MANILA - An explosion and gunshots were heard at the national penitentiary during the riot that left 4 prisoners dead last Monday, Justice Secretary Menardo Guevarra said Wednesday.
Guevarra earlier ordered the National Bureau of Investigation to look into the riots between gangs Sputnik and Commando at the New Bilibid Prison's maximum security compound, the first of which began last month.
The four prisoners died due to gunshot wounds, Guevarra said. He clarified that the incident left 62 injured, not 64 as the Bureau of Corrections earlier reported.
"Ito ay talagang pinapa-imbestigahan ko nang husto kasi ako ay nagtataka ito ay nangyari samantalang 'yan ay dapat naman secure na secure pero bakit nakakapasok ang weapons d'yan," he told ABS-CBN's Teleradyo.
(I ordered a thorough investigation on this because I'm wondering how weapons got in there when it's supposed to be very secure.)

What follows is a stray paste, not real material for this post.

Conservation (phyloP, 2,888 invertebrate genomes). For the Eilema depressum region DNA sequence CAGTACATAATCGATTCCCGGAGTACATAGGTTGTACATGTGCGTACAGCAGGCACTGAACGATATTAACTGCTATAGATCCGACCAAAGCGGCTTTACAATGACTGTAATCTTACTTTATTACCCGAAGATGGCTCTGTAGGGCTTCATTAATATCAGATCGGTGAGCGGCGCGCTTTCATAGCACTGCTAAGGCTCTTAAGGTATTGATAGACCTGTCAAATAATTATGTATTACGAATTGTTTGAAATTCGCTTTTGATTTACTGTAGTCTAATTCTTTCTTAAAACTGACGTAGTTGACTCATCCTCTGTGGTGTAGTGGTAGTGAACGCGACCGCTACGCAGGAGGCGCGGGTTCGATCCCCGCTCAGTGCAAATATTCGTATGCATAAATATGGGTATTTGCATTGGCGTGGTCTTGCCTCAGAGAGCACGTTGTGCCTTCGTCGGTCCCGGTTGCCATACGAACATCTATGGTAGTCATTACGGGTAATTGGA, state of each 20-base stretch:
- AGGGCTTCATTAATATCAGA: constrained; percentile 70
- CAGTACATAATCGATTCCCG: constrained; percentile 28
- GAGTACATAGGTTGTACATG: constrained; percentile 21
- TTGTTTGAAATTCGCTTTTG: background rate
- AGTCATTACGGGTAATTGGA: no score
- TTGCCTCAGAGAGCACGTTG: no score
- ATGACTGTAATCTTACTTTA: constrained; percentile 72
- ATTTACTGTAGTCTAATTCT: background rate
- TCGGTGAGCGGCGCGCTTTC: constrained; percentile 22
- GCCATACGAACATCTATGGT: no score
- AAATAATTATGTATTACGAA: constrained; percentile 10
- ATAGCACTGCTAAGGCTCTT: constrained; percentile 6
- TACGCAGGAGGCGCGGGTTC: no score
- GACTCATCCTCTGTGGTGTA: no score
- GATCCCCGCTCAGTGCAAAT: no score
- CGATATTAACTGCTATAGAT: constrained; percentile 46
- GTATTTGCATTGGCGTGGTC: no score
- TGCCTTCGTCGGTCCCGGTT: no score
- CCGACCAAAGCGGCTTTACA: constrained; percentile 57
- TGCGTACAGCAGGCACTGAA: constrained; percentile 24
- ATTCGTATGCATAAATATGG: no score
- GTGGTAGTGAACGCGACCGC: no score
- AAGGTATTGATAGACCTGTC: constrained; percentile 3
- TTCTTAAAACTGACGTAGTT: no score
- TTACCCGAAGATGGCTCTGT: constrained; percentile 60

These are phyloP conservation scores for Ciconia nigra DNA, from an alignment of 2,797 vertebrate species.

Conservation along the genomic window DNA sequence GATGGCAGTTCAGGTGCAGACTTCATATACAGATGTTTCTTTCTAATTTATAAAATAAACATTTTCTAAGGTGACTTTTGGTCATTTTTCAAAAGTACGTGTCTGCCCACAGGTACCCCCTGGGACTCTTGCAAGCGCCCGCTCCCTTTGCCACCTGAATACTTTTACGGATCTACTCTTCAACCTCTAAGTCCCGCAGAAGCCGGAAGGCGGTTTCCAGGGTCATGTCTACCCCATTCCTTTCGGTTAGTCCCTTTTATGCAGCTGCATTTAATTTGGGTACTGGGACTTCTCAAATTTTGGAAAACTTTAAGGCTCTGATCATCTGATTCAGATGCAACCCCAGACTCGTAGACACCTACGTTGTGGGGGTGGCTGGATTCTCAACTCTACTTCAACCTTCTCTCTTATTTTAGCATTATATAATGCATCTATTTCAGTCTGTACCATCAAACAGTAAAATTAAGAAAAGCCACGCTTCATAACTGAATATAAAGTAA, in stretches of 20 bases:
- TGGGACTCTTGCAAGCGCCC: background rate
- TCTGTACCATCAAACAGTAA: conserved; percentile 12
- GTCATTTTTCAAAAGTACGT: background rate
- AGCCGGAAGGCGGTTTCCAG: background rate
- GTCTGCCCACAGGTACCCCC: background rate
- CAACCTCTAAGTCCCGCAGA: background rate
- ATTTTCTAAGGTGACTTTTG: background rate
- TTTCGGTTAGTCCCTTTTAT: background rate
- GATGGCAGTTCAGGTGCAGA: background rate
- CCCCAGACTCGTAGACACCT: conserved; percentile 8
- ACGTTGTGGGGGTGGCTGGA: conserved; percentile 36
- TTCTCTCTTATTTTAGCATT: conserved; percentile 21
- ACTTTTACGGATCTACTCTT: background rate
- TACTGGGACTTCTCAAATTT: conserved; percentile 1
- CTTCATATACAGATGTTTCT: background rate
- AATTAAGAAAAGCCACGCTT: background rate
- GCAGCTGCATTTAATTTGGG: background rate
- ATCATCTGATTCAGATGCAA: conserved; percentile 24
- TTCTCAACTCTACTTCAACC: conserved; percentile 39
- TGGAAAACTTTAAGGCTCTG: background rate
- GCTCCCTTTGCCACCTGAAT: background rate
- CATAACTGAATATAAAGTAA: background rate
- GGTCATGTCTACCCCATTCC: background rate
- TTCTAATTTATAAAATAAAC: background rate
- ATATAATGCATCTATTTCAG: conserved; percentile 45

"Mayroon pang sinasabing pagsabog ng IED (improvised explosive device). Improvised 'to so nakakapasok sa loob 'yung mga element o ingredients para sa paggawa."
(There were talks of an IED explosion. This is improvised so elements or ingredients are getting inside the NBP.)
The gunshots were "supposedly a distraction," said DOJ Undersecretary Emmeline Aglipay-Villar, citing an initial report.
"While there was a commotion happening that the personnel were trying to quell, they heard gunshots inside one of the facilities of the NBP," she told ANC's Headstart.
After a riot last month, the BuCor had searched prisoners' belongings for contraband and launched a tattoo removal campaign- where a fresh tattoo is etched over gang names- so groups won't easily recognize each other's members, Aglipay-Villar said.
Guevarra said the riots may have broken out due to several reasons such as overcrowding and pandemic restrictions.
"Dagdag pa dito 'yung may pandemic pa ngayon kaya maraming restriction sa kanilang movements, lalo na sa pag-suspend sa pagbisita sa kanila ng kanilang mga kamag-anak," he said.
(The pandemic and restriction of movement adds to this, especially the suspension of visits.)
The national penitentiary currently houses 29,500 inmates, according to Aglipay-Villar, nearly twice its maximum capacity of 18,000.
Additional custodial staff should be hired as the NBP's current ratio is one jail guard to 60 prisoners, far from the ideal ratio of 1:7, Aglipay-Villar said.